Ethical Considerations
Another issue arising out of the existential/phenomenological stance concerns man's relation to man.   This question is dealt with in philosophy under the heading of ethics, a branch of the discipline called axiology which deals with moral and value issues. 

      To ask the questions with which this section is headed is to put ethical issues into a non-Gestalt orientation.   To ask what is right and what is wrong is to assume that there is a right and a wrong, a good and a bad in the matters being addressed.   In Gestalt therapy there is no "right" or "wrong" built into any matter or question.   There are rights and wrongs, but they are aspects of the stance and choices of an individual or of a society in particular situations;   their rightness or wrongness is a factor of attitudes and values vis à vis the issues:   they emerge in the process of interaction of the person with the environment or of the societal environment with the person.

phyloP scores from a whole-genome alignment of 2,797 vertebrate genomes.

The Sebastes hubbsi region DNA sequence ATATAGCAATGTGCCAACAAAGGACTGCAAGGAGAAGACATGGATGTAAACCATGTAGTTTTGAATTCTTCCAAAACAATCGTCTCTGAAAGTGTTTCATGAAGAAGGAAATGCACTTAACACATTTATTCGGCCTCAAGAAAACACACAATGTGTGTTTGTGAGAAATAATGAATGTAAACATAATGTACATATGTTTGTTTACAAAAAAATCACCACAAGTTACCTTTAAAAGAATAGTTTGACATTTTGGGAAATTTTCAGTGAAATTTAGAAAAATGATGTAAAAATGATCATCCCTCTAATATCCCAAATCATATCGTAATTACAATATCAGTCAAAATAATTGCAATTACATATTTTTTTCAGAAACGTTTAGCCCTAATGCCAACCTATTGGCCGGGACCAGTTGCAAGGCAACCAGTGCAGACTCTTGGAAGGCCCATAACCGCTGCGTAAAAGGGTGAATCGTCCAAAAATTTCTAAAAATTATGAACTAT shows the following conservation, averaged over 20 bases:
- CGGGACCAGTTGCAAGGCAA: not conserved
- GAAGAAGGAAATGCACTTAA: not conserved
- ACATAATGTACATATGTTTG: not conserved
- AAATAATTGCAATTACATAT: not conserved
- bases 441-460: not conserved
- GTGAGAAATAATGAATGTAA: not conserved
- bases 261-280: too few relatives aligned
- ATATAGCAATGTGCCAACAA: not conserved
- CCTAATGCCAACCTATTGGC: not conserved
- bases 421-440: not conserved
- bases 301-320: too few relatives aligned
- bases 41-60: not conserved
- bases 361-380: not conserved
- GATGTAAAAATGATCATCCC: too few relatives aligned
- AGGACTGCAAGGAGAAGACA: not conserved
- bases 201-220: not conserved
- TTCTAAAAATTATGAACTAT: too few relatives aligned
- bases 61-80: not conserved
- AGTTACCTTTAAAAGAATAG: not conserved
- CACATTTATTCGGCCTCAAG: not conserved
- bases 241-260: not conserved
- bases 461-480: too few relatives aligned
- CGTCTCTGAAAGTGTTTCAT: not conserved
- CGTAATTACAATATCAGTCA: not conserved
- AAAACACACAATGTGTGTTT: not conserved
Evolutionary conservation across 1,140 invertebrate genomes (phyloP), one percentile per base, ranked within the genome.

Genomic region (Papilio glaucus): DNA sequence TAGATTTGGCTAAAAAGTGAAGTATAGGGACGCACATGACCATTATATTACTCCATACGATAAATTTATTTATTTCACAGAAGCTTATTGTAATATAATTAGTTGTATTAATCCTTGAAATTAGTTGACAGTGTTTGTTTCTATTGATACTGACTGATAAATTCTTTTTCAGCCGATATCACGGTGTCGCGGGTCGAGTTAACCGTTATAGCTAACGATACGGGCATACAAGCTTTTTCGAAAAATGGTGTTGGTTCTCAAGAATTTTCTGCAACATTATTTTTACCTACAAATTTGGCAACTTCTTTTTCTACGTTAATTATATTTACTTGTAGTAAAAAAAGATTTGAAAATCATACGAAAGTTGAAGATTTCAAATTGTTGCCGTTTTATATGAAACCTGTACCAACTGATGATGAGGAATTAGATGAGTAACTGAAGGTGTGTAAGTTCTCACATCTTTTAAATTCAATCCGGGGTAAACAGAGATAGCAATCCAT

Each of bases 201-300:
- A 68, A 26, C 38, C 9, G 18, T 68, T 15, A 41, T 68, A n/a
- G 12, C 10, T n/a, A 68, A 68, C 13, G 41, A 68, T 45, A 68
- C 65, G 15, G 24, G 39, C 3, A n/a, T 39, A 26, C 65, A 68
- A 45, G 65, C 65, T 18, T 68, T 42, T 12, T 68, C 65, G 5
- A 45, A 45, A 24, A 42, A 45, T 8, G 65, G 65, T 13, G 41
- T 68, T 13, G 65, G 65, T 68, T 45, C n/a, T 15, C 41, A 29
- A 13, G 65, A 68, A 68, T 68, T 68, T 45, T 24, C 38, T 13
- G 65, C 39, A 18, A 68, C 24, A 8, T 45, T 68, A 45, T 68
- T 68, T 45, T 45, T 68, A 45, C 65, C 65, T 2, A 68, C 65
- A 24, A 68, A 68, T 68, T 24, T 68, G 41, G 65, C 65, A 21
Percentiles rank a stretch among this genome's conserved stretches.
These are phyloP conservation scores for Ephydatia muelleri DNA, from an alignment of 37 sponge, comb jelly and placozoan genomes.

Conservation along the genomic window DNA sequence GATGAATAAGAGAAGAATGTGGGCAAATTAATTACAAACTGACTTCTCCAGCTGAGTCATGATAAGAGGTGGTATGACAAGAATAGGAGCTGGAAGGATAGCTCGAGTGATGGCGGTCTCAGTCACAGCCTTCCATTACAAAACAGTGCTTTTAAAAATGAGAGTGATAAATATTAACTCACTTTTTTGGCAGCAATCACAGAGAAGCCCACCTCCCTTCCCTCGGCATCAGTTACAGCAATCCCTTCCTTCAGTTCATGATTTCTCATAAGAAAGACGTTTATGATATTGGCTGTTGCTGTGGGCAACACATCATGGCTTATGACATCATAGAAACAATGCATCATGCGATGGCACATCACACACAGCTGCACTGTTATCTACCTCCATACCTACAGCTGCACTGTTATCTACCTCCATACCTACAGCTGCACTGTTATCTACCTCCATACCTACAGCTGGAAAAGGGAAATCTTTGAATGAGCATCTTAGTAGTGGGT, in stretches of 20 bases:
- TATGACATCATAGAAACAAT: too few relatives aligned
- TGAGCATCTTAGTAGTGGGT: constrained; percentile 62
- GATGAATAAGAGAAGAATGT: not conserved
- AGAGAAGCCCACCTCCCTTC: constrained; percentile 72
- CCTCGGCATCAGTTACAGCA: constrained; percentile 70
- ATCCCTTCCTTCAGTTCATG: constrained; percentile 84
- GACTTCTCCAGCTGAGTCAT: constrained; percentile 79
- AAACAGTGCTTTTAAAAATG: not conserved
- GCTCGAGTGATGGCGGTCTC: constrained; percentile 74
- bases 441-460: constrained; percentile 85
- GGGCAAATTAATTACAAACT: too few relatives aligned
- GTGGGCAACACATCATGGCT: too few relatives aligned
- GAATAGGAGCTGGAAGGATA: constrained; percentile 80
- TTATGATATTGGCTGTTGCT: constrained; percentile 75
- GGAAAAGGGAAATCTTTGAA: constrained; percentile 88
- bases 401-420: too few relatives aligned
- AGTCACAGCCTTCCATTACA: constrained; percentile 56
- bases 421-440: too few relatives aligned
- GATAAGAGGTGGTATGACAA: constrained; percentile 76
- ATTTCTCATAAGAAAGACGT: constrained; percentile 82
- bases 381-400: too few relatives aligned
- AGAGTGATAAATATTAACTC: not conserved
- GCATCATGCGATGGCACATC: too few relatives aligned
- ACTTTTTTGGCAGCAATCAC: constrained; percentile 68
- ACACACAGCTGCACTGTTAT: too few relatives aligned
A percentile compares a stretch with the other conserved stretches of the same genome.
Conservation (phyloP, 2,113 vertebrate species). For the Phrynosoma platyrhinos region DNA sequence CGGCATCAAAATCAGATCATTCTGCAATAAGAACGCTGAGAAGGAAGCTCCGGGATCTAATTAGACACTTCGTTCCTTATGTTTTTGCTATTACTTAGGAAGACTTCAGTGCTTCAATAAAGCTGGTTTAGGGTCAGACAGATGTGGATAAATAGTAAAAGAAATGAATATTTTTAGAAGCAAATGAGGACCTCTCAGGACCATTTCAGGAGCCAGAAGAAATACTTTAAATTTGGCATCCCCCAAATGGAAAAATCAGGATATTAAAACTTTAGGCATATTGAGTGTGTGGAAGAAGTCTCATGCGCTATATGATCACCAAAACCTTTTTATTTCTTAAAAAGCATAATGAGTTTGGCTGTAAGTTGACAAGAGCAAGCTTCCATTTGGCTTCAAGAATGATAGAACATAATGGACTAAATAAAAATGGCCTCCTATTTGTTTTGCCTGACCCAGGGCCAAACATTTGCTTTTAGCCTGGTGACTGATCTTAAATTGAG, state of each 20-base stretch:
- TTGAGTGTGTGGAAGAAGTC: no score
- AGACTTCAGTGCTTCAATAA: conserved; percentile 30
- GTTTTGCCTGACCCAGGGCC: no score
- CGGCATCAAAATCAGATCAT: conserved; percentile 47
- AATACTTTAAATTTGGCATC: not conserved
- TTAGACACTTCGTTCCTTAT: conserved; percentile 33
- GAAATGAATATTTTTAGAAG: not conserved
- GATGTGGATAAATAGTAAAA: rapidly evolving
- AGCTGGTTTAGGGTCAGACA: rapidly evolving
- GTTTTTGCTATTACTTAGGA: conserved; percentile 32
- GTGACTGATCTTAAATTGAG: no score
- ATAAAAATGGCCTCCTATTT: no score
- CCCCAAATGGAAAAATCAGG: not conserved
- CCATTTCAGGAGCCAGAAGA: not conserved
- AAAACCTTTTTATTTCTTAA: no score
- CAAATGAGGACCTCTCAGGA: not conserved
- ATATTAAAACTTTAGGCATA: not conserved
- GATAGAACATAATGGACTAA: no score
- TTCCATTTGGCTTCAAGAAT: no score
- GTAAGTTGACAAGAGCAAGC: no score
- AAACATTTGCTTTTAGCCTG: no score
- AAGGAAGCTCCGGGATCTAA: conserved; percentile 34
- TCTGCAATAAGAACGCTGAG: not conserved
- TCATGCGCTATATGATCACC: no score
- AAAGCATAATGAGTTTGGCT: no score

The Gestalt therapist does assume that there are "good" things for each individual, that each individual has values and a valuing process.   The therapist also assumes that there are social "goods" and values.   These values have their origins in the self, in the culture, and in aspects of the social environment, particularly the family.   The individual, however, in the Gestalt system is assumed to be responsible for increasing awareness of his value system and, based on his awareness and attention, his choices.   We shall return to this issue in later discussion. 

      The important point is that the "good" things in the Gestalt system are not actions;   rather, they are attitudes that are to be encouraged as a Gestalt way of life.   Naranjo (1970) has discussed these attitudes cogently as "moral injunctions" or "general principles."   He proposes these three, which we paraphrase here: